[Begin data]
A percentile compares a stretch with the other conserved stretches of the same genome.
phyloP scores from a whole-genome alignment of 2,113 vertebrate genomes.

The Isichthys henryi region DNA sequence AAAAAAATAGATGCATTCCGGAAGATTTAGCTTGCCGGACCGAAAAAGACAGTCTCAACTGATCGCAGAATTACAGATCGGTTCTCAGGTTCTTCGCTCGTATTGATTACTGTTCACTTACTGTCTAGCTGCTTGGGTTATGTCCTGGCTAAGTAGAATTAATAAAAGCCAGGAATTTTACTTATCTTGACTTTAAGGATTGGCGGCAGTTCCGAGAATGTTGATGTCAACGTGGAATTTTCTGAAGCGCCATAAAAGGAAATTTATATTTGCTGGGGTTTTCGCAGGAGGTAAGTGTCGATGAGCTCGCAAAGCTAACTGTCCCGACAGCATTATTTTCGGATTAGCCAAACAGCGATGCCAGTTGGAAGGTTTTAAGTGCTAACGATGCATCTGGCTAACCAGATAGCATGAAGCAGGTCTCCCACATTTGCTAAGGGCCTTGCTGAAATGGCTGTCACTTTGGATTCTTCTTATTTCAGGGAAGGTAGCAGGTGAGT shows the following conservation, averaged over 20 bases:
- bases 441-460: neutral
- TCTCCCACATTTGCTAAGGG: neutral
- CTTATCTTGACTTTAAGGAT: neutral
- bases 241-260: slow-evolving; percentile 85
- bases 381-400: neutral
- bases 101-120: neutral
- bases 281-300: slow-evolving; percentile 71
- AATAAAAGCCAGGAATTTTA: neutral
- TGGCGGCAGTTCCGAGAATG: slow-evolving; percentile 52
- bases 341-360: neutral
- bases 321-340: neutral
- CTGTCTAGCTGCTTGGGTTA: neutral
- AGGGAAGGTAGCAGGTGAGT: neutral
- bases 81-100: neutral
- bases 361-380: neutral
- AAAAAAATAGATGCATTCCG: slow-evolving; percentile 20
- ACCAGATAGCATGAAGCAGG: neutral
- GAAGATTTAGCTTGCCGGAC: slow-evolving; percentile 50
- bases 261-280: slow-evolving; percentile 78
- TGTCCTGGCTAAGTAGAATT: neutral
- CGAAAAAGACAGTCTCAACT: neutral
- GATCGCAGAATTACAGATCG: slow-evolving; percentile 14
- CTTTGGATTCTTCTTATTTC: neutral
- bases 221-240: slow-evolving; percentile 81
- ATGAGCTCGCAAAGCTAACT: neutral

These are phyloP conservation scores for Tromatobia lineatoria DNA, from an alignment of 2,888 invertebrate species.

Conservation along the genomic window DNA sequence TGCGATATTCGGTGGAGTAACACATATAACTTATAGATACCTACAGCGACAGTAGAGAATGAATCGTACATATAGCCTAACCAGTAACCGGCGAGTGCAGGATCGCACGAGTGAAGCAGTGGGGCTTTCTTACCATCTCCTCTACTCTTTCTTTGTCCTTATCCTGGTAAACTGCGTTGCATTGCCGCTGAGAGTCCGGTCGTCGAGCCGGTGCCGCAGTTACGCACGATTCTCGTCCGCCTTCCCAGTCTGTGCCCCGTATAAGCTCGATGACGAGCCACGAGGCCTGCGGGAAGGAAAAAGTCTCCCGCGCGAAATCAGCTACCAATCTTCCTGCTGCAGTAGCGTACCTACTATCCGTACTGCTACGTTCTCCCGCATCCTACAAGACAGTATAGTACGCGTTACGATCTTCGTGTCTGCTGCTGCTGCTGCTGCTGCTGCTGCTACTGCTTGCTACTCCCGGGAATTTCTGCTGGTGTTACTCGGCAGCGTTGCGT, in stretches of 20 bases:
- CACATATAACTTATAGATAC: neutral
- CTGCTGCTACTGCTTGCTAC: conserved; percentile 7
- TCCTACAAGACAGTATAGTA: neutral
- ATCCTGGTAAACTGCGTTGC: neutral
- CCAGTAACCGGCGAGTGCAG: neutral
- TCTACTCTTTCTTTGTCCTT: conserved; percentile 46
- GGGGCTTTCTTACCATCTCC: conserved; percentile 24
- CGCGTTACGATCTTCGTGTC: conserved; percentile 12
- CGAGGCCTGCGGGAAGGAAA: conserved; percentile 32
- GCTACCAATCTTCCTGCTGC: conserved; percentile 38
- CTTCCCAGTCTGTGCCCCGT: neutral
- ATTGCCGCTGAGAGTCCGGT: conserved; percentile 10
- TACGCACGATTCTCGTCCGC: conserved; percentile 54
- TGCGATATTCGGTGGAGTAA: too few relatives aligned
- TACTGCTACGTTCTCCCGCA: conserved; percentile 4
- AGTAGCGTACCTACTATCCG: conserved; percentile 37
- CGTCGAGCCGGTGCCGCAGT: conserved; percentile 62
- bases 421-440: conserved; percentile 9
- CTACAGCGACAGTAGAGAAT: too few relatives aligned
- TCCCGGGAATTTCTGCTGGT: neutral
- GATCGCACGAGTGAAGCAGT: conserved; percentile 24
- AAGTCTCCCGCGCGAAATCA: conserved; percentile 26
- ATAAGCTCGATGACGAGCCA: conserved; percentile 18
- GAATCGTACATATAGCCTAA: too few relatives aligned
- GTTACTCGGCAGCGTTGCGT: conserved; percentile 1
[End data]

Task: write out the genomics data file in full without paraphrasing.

A percentile compares a stretch with the other conserved stretches of the same genome.
phyloP scores from a whole-genome alignment of 2,113 vertebrate genomes.

The Isichthys henryi region DNA sequence AAAAAAATAGATGCATTCCGGAAGATTTAGCTTGCCGGACCGAAAAAGACAGTCTCAACTGATCGCAGAATTACAGATCGGTTCTCAGGTTCTTCGCTCGTATTGATTACTGTTCACTTACTGTCTAGCTGCTTGGGTTATGTCCTGGCTAAGTAGAATTAATAAAAGCCAGGAATTTTACTTATCTTGACTTTAAGGATTGGCGGCAGTTCCGAGAATGTTGATGTCAACGTGGAATTTTCTGAAGCGCCATAAAAGGAAATTTATATTTGCTGGGGTTTTCGCAGGAGGTAAGTGTCGATGAGCTCGCAAAGCTAACTGTCCCGACAGCATTATTTTCGGATTAGCCAAACAGCGATGCCAGTTGGAAGGTTTTAAGTGCTAACGATGCATCTGGCTAACCAGATAGCATGAAGCAGGTCTCCCACATTTGCTAAGGGCCTTGCTGAAATGGCTGTCACTTTGGATTCTTCTTATTTCAGGGAAGGTAGCAGGTGAGT shows the following conservation, averaged over 20 bases:
- bases 441-460: neutral
- TCTCCCACATTTGCTAAGGG: neutral
- CTTATCTTGACTTTAAGGAT: neutral
- bases 241-260: slow-evolving; percentile 85
- bases 381-400: neutral
- bases 101-120: neutral
- bases 281-300: slow-evolving; percentile 71
- AATAAAAGCCAGGAATTTTA: neutral
- TGGCGGCAGTTCCGAGAATG: slow-evolving; percentile 52
- bases 341-360: neutral
- bases 321-340: neutral
- CTGTCTAGCTGCTTGGGTTA: neutral
- AGGGAAGGTAGCAGGTGAGT: neutral
- bases 81-100: neutral
- bases 361-380: neutral
- AAAAAAATAGATGCATTCCG: slow-evolving; percentile 20
- ACCAGATAGCATGAAGCAGG: neutral
- GAAGATTTAGCTTGCCGGAC: slow-evolving; percentile 50
- bases 261-280: slow-evolving; percentile 78
- TGTCCTGGCTAAGTAGAATT: neutral
- CGAAAAAGACAGTCTCAACT: neutral
- GATCGCAGAATTACAGATCG: slow-evolving; percentile 14
- CTTTGGATTCTTCTTATTTC: neutral
- bases 221-240: slow-evolving; percentile 81
- ATGAGCTCGCAAAGCTAACT: neutral

These are phyloP conservation scores for Tromatobia lineatoria DNA, from an alignment of 2,888 invertebrate species.

Conservation along the genomic window DNA sequence TGCGATATTCGGTGGAGTAACACATATAACTTATAGATACCTACAGCGACAGTAGAGAATGAATCGTACATATAGCCTAACCAGTAACCGGCGAGTGCAGGATCGCACGAGTGAAGCAGTGGGGCTTTCTTACCATCTCCTCTACTCTTTCTTTGTCCTTATCCTGGTAAACTGCGTTGCATTGCCGCTGAGAGTCCGGTCGTCGAGCCGGTGCCGCAGTTACGCACGATTCTCGTCCGCCTTCCCAGTCTGTGCCCCGTATAAGCTCGATGACGAGCCACGAGGCCTGCGGGAAGGAAAAAGTCTCCCGCGCGAAATCAGCTACCAATCTTCCTGCTGCAGTAGCGTACCTACTATCCGTACTGCTACGTTCTCCCGCATCCTACAAGACAGTATAGTACGCGTTACGATCTTCGTGTCTGCTGCTGCTGCTGCTGCTGCTGCTGCTACTGCTTGCTACTCCCGGGAATTTCTGCTGGTGTTACTCGGCAGCGTTGCGT, in stretches of 20 bases:
- CACATATAACTTATAGATAC: neutral
- CTGCTGCTACTGCTTGCTAC: conserved; percentile 7
- TCCTACAAGACAGTATAGTA: neutral
- ATCCTGGTAAACTGCGTTGC: neutral
- CCAGTAACCGGCGAGTGCAG: neutral
- TCTACTCTTTCTTTGTCCTT: conserved; percentile 46
- GGGGCTTTCTTACCATCTCC: conserved; percentile 24
- CGCGTTACGATCTTCGTGTC: conserved; percentile 12
- CGAGGCCTGCGGGAAGGAAA: conserved; percentile 32
- GCTACCAATCTTCCTGCTGC: conserved; percentile 38
- CTTCCCAGTCTGTGCCCCGT: neutral
- ATTGCCGCTGAGAGTCCGGT: conserved; percentile 10
- TACGCACGATTCTCGTCCGC: conserved; percentile 54
- TGCGATATTCGGTGGAGTAA: too few relatives aligned
- TACTGCTACGTTCTCCCGCA: conserved; percentile 4
- AGTAGCGTACCTACTATCCG: conserved; percentile 37
- CGTCGAGCCGGTGCCGCAGT: conserved; percentile 62
- bases 421-440: conserved; percentile 9
- CTACAGCGACAGTAGAGAAT: too few relatives aligned
- TCCCGGGAATTTCTGCTGGT: neutral
- GATCGCACGAGTGAAGCAGT: conserved; percentile 24
- AAGTCTCCCGCGCGAAATCA: conserved; percentile 26
- ATAAGCTCGATGACGAGCCA: conserved; percentile 18
- GAATCGTACATATAGCCTAA: too few relatives aligned
- GTTACTCGGCAGCGTTGCGT: conserved; percentile 1